A name server is a type of server that converts a text-based URL that is meaningful to human web users into an IP address that can be used to locate a resource over the Internet.
When you type a URL into a web browser toolbar and hit enter, the domain name portion of the URL must be converted into an IP address. The IP address is then used to locate the physical server where the website is hosted. The server that receives the URL in its text format and determines the IP address for the web server hosting the website is called a name server. This all happens as part of the Domain Name System (DNS) that underpins the operation of the web.
Frequently Asked Questions
Why can't a website be located by just a URL? Why do we even need IP addresses?
IP addresses are used to identify devices connected to the Internet. URLs are used to locate specific resources which are made available by a specific device, typically a web server. A name server ties the two together: the URL which identifies the resource, and the IP address which identifies the physical device where the resource is located.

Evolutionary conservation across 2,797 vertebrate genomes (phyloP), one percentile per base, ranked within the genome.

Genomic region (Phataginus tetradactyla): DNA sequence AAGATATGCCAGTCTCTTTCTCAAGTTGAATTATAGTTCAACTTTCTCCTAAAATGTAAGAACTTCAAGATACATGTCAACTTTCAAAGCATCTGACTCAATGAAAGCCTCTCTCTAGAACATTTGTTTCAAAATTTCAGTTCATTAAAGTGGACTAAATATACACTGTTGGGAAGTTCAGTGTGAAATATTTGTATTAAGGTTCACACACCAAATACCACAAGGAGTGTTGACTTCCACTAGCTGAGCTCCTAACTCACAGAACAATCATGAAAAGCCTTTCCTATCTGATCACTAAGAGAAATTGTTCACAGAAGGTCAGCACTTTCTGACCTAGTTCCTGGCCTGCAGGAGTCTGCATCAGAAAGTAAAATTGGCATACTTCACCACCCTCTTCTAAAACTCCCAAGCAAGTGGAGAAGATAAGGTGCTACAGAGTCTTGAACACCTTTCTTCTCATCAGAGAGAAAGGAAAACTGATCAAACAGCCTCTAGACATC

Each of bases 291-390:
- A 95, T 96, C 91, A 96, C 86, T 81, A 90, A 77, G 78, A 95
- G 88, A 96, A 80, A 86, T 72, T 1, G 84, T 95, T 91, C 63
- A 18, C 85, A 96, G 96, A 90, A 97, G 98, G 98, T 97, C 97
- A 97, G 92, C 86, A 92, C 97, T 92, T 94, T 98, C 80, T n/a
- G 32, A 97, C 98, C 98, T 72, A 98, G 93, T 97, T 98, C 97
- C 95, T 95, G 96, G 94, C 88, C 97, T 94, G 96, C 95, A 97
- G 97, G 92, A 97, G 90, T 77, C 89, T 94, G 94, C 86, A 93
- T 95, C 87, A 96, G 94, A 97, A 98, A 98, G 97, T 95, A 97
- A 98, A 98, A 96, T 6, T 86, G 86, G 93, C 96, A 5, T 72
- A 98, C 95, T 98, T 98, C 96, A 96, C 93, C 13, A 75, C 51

Think of a name server as an index of domain names and IP addresses. Each domain name corresponds to a single website, and each IP address corresponds to a single networked device, such as a web server. When a name server receives a URL, it takes the domain name portion of the URL, compares it to its index, and returns the IP address where the website can be found.
It's helpful to think of the relationship between domain names, name servers, and web servers with a more human analogy. Imagine that you are trying to locate a specific person, and all you have to go on is their name. First, you would need to find a directory that could give you a street address where the person could be located. Once you had the street address, you could travel to that address, knock on the front door, and ask for the person by name. Simply shouting the person's name would do you no good. You have to use their name to locate their address.
In this example, the person's name corresponds to a website domain name, the directory corresponds to a name server, and the street address corresponds to an IP address. In order to locate a person (website), you must first locate their street address (IP address) by looking in an appropriate directory (name server).
What's the difference between IPv4 and IPv6?
When the Internet was first launched as a commercial enterprise it was hard to imagine that there would ever be a need for more than 4 billion IP addresses. At the time, IP addresses were formatted in such a way that approximately 4.3 billion addresses could be created. This forumation is called IPv4. However, beginning in the late 1980s, as the Internet began to experience explosive growth, it started to become evident that there would be a time when additional IP addresses would be necessary.